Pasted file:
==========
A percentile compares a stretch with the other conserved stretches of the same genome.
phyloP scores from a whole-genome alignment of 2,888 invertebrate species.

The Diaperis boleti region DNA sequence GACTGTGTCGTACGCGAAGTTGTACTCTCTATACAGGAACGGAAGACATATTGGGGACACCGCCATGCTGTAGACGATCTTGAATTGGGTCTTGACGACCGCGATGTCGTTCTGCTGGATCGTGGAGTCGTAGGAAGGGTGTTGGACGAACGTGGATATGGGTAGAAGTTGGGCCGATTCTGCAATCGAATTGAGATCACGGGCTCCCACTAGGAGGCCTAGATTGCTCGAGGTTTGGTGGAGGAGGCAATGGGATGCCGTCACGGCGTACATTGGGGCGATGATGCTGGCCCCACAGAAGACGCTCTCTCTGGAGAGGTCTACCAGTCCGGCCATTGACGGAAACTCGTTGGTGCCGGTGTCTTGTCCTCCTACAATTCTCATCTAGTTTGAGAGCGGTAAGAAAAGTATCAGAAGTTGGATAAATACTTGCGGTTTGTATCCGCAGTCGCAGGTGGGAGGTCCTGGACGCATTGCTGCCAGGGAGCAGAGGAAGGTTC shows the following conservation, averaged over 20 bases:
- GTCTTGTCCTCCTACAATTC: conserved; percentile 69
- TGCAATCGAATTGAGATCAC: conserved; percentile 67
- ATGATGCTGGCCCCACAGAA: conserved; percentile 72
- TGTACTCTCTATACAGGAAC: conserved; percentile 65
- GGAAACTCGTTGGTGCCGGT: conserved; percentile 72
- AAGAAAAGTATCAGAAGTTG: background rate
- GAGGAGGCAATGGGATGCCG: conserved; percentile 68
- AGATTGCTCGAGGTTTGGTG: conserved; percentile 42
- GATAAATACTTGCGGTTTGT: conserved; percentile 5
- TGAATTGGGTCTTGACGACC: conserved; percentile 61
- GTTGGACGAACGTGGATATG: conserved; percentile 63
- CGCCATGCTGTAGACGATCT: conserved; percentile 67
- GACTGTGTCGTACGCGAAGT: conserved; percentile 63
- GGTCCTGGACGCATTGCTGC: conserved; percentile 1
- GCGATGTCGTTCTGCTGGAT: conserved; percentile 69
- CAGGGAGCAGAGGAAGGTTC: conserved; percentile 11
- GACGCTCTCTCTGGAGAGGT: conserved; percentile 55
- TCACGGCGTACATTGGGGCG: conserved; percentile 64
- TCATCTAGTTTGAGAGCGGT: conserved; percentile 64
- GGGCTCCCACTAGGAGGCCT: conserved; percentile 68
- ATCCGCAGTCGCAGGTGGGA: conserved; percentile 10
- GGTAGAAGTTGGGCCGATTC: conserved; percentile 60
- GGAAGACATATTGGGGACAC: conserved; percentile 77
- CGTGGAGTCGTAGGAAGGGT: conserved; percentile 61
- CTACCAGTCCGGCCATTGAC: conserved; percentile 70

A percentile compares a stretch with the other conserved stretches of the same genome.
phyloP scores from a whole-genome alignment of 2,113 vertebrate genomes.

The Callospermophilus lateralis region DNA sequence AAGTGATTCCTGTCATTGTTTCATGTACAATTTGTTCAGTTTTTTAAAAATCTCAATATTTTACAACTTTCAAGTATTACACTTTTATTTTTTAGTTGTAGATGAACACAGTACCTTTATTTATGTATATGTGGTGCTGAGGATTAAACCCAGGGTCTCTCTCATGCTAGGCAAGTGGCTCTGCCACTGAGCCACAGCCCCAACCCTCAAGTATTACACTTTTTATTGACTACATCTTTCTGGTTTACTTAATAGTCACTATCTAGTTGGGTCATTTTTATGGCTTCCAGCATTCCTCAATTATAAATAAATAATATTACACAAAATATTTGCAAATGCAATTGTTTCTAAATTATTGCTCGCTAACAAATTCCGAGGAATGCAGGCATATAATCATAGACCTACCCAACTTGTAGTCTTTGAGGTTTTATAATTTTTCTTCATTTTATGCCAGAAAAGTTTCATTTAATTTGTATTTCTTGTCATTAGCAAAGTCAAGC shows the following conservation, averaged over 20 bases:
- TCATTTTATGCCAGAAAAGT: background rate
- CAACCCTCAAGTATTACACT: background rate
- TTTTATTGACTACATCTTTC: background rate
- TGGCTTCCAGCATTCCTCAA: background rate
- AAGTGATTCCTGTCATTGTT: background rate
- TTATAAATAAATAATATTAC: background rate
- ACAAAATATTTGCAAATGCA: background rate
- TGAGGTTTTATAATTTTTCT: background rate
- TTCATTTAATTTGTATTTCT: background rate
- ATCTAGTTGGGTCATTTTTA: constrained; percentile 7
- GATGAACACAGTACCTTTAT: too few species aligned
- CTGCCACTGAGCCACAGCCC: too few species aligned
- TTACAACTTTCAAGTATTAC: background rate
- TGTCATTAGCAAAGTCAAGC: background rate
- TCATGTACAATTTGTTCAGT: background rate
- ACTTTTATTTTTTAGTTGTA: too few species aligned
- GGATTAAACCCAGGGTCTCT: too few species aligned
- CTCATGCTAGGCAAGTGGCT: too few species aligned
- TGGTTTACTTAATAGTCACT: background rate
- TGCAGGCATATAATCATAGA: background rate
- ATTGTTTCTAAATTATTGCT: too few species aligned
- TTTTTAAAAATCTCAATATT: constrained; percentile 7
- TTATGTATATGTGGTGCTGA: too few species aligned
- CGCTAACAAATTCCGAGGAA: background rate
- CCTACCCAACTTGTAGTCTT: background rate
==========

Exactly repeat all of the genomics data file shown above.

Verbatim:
A percentile compares a stretch with the other conserved stretches of the same genome.
phyloP scores from a whole-genome alignment of 2,888 invertebrate species.

The Diaperis boleti region DNA sequence GACTGTGTCGTACGCGAAGTTGTACTCTCTATACAGGAACGGAAGACATATTGGGGACACCGCCATGCTGTAGACGATCTTGAATTGGGTCTTGACGACCGCGATGTCGTTCTGCTGGATCGTGGAGTCGTAGGAAGGGTGTTGGACGAACGTGGATATGGGTAGAAGTTGGGCCGATTCTGCAATCGAATTGAGATCACGGGCTCCCACTAGGAGGCCTAGATTGCTCGAGGTTTGGTGGAGGAGGCAATGGGATGCCGTCACGGCGTACATTGGGGCGATGATGCTGGCCCCACAGAAGACGCTCTCTCTGGAGAGGTCTACCAGTCCGGCCATTGACGGAAACTCGTTGGTGCCGGTGTCTTGTCCTCCTACAATTCTCATCTAGTTTGAGAGCGGTAAGAAAAGTATCAGAAGTTGGATAAATACTTGCGGTTTGTATCCGCAGTCGCAGGTGGGAGGTCCTGGACGCATTGCTGCCAGGGAGCAGAGGAAGGTTC shows the following conservation, averaged over 20 bases:
- GTCTTGTCCTCCTACAATTC: conserved; percentile 69
- TGCAATCGAATTGAGATCAC: conserved; percentile 67
- ATGATGCTGGCCCCACAGAA: conserved; percentile 72
- TGTACTCTCTATACAGGAAC: conserved; percentile 65
- GGAAACTCGTTGGTGCCGGT: conserved; percentile 72
- AAGAAAAGTATCAGAAGTTG: background rate
- GAGGAGGCAATGGGATGCCG: conserved; percentile 68
- AGATTGCTCGAGGTTTGGTG: conserved; percentile 42
- GATAAATACTTGCGGTTTGT: conserved; percentile 5
- TGAATTGGGTCTTGACGACC: conserved; percentile 61
- GTTGGACGAACGTGGATATG: conserved; percentile 63
- CGCCATGCTGTAGACGATCT: conserved; percentile 67
- GACTGTGTCGTACGCGAAGT: conserved; percentile 63
- GGTCCTGGACGCATTGCTGC: conserved; percentile 1
- GCGATGTCGTTCTGCTGGAT: conserved; percentile 69
- CAGGGAGCAGAGGAAGGTTC: conserved; percentile 11
- GACGCTCTCTCTGGAGAGGT: conserved; percentile 55
- TCACGGCGTACATTGGGGCG: conserved; percentile 64
- TCATCTAGTTTGAGAGCGGT: conserved; percentile 64
- GGGCTCCCACTAGGAGGCCT: conserved; percentile 68
- ATCCGCAGTCGCAGGTGGGA: conserved; percentile 10
- GGTAGAAGTTGGGCCGATTC: conserved; percentile 60
- GGAAGACATATTGGGGACAC: conserved; percentile 77
- CGTGGAGTCGTAGGAAGGGT: conserved; percentile 61
- CTACCAGTCCGGCCATTGAC: conserved; percentile 70

A percentile compares a stretch with the other conserved stretches of the same genome.
phyloP scores from a whole-genome alignment of 2,113 vertebrate genomes.

The Callospermophilus lateralis region DNA sequence AAGTGATTCCTGTCATTGTTTCATGTACAATTTGTTCAGTTTTTTAAAAATCTCAATATTTTACAACTTTCAAGTATTACACTTTTATTTTTTAGTTGTAGATGAACACAGTACCTTTATTTATGTATATGTGGTGCTGAGGATTAAACCCAGGGTCTCTCTCATGCTAGGCAAGTGGCTCTGCCACTGAGCCACAGCCCCAACCCTCAAGTATTACACTTTTTATTGACTACATCTTTCTGGTTTACTTAATAGTCACTATCTAGTTGGGTCATTTTTATGGCTTCCAGCATTCCTCAATTATAAATAAATAATATTACACAAAATATTTGCAAATGCAATTGTTTCTAAATTATTGCTCGCTAACAAATTCCGAGGAATGCAGGCATATAATCATAGACCTACCCAACTTGTAGTCTTTGAGGTTTTATAATTTTTCTTCATTTTATGCCAGAAAAGTTTCATTTAATTTGTATTTCTTGTCATTAGCAAAGTCAAGC shows the following conservation, averaged over 20 bases:
- TCATTTTATGCCAGAAAAGT: background rate
- CAACCCTCAAGTATTACACT: background rate
- TTTTATTGACTACATCTTTC: background rate
- TGGCTTCCAGCATTCCTCAA: background rate
- AAGTGATTCCTGTCATTGTT: background rate
- TTATAAATAAATAATATTAC: background rate
- ACAAAATATTTGCAAATGCA: background rate
- TGAGGTTTTATAATTTTTCT: background rate
- TTCATTTAATTTGTATTTCT: background rate
- ATCTAGTTGGGTCATTTTTA: constrained; percentile 7
- GATGAACACAGTACCTTTAT: too few species aligned
- CTGCCACTGAGCCACAGCCC: too few species aligned
- TTACAACTTTCAAGTATTAC: background rate
- TGTCATTAGCAAAGTCAAGC: background rate
- TCATGTACAATTTGTTCAGT: background rate
- ACTTTTATTTTTTAGTTGTA: too few species aligned
- GGATTAAACCCAGGGTCTCT: too few species aligned
- CTCATGCTAGGCAAGTGGCT: too few species aligned
- TGGTTTACTTAATAGTCACT: background rate
- TGCAGGCATATAATCATAGA: background rate
- ATTGTTTCTAAATTATTGCT: too few species aligned
- TTTTTAAAAATCTCAATATT: constrained; percentile 7
- TTATGTATATGTGGTGCTGA: too few species aligned
- CGCTAACAAATTCCGAGGAA: background rate
- CCTACCCAACTTGTAGTCTT: background rate